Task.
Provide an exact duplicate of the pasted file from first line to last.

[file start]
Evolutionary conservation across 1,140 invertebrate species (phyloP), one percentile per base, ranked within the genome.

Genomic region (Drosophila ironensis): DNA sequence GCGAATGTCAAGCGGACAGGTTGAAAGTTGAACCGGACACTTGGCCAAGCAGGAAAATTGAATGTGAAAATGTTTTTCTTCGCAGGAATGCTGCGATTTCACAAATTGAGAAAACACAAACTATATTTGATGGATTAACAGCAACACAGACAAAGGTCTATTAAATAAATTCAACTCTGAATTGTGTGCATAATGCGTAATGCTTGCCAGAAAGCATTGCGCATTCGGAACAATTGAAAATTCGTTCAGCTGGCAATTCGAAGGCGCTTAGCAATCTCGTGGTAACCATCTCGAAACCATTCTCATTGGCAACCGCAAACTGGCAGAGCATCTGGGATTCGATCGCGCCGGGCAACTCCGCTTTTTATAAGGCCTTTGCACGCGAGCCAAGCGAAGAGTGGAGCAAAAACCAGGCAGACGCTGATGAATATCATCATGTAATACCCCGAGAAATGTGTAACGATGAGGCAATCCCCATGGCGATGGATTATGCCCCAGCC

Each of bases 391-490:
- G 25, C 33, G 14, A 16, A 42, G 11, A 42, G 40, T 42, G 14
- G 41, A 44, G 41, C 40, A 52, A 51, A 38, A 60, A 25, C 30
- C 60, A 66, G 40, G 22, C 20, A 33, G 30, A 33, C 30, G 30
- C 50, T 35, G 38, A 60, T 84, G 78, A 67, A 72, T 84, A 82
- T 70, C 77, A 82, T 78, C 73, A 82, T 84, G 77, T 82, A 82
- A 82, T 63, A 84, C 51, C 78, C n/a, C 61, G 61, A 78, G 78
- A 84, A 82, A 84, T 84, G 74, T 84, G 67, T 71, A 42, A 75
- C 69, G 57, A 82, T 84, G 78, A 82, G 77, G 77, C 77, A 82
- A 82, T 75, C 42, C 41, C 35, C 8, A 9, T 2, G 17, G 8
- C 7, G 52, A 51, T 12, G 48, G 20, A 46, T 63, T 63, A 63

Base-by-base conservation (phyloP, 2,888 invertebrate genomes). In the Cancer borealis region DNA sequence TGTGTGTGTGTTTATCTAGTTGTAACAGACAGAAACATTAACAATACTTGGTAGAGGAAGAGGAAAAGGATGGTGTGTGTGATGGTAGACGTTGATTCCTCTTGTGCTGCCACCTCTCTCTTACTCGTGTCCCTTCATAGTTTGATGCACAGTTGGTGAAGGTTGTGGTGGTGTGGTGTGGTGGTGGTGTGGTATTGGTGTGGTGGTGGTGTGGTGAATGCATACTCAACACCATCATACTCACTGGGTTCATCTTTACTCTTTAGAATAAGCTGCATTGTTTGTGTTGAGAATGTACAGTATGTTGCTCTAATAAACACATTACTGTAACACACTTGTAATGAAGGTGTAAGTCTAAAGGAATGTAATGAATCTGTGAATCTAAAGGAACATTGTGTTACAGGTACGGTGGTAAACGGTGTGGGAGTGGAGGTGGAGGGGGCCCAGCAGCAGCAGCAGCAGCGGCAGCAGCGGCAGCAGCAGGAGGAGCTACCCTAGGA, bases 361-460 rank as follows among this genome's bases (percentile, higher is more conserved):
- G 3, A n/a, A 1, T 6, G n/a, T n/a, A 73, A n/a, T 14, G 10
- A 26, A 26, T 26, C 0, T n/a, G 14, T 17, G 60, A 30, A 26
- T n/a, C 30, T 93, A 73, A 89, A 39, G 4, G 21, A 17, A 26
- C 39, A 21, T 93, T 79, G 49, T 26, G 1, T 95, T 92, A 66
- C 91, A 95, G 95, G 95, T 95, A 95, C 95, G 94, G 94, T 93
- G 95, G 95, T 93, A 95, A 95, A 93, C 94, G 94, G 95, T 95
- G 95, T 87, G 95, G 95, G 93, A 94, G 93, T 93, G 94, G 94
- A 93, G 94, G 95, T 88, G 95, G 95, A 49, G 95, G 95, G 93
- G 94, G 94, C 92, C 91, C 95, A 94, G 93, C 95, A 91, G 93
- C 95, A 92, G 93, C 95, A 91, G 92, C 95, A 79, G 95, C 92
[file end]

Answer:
Evolutionary conservation across 1,140 invertebrate species (phyloP), one percentile per base, ranked within the genome.

Genomic region (Drosophila ironensis): DNA sequence GCGAATGTCAAGCGGACAGGTTGAAAGTTGAACCGGACACTTGGCCAAGCAGGAAAATTGAATGTGAAAATGTTTTTCTTCGCAGGAATGCTGCGATTTCACAAATTGAGAAAACACAAACTATATTTGATGGATTAACAGCAACACAGACAAAGGTCTATTAAATAAATTCAACTCTGAATTGTGTGCATAATGCGTAATGCTTGCCAGAAAGCATTGCGCATTCGGAACAATTGAAAATTCGTTCAGCTGGCAATTCGAAGGCGCTTAGCAATCTCGTGGTAACCATCTCGAAACCATTCTCATTGGCAACCGCAAACTGGCAGAGCATCTGGGATTCGATCGCGCCGGGCAACTCCGCTTTTTATAAGGCCTTTGCACGCGAGCCAAGCGAAGAGTGGAGCAAAAACCAGGCAGACGCTGATGAATATCATCATGTAATACCCCGAGAAATGTGTAACGATGAGGCAATCCCCATGGCGATGGATTATGCCCCAGCC

Each of bases 391-490:
- G 25, C 33, G 14, A 16, A 42, G 11, A 42, G 40, T 42, G 14
- G 41, A 44, G 41, C 40, A 52, A 51, A 38, A 60, A 25, C 30
- C 60, A 66, G 40, G 22, C 20, A 33, G 30, A 33, C 30, G 30
- C 50, T 35, G 38, A 60, T 84, G 78, A 67, A 72, T 84, A 82
- T 70, C 77, A 82, T 78, C 73, A 82, T 84, G 77, T 82, A 82
- A 82, T 63, A 84, C 51, C 78, C n/a, C 61, G 61, A 78, G 78
- A 84, A 82, A 84, T 84, G 74, T 84, G 67, T 71, A 42, A 75
- C 69, G 57, A 82, T 84, G 78, A 82, G 77, G 77, C 77, A 82
- A 82, T 75, C 42, C 41, C 35, C 8, A 9, T 2, G 17, G 8
- C 7, G 52, A 51, T 12, G 48, G 20, A 46, T 63, T 63, A 63

Base-by-base conservation (phyloP, 2,888 invertebrate genomes). In the Cancer borealis region DNA sequence TGTGTGTGTGTTTATCTAGTTGTAACAGACAGAAACATTAACAATACTTGGTAGAGGAAGAGGAAAAGGATGGTGTGTGTGATGGTAGACGTTGATTCCTCTTGTGCTGCCACCTCTCTCTTACTCGTGTCCCTTCATAGTTTGATGCACAGTTGGTGAAGGTTGTGGTGGTGTGGTGTGGTGGTGGTGTGGTATTGGTGTGGTGGTGGTGTGGTGAATGCATACTCAACACCATCATACTCACTGGGTTCATCTTTACTCTTTAGAATAAGCTGCATTGTTTGTGTTGAGAATGTACAGTATGTTGCTCTAATAAACACATTACTGTAACACACTTGTAATGAAGGTGTAAGTCTAAAGGAATGTAATGAATCTGTGAATCTAAAGGAACATTGTGTTACAGGTACGGTGGTAAACGGTGTGGGAGTGGAGGTGGAGGGGGCCCAGCAGCAGCAGCAGCAGCGGCAGCAGCGGCAGCAGCAGGAGGAGCTACCCTAGGA, bases 361-460 rank as follows among this genome's bases (percentile, higher is more conserved):
- G 3, A n/a, A 1, T 6, G n/a, T n/a, A 73, A n/a, T 14, G 10
- A 26, A 26, T 26, C 0, T n/a, G 14, T 17, G 60, A 30, A 26
- T n/a, C 30, T 93, A 73, A 89, A 39, G 4, G 21, A 17, A 26
- C 39, A 21, T 93, T 79, G 49, T 26, G 1, T 95, T 92, A 66
- C 91, A 95, G 95, G 95, T 95, A 95, C 95, G 94, G 94, T 93
- G 95, G 95, T 93, A 95, A 95, A 93, C 94, G 94, G 95, T 95
- G 95, T 87, G 95, G 95, G 93, A 94, G 93, T 93, G 94, G 94
- A 93, G 94, G 95, T 88, G 95, G 95, A 49, G 95, G 95, G 93
- G 94, G 94, C 92, C 91, C 95, A 94, G 93, C 95, A 91, G 93
- C 95, A 92, G 93, C 95, A 91, G 92, C 95, A 79, G 95, C 92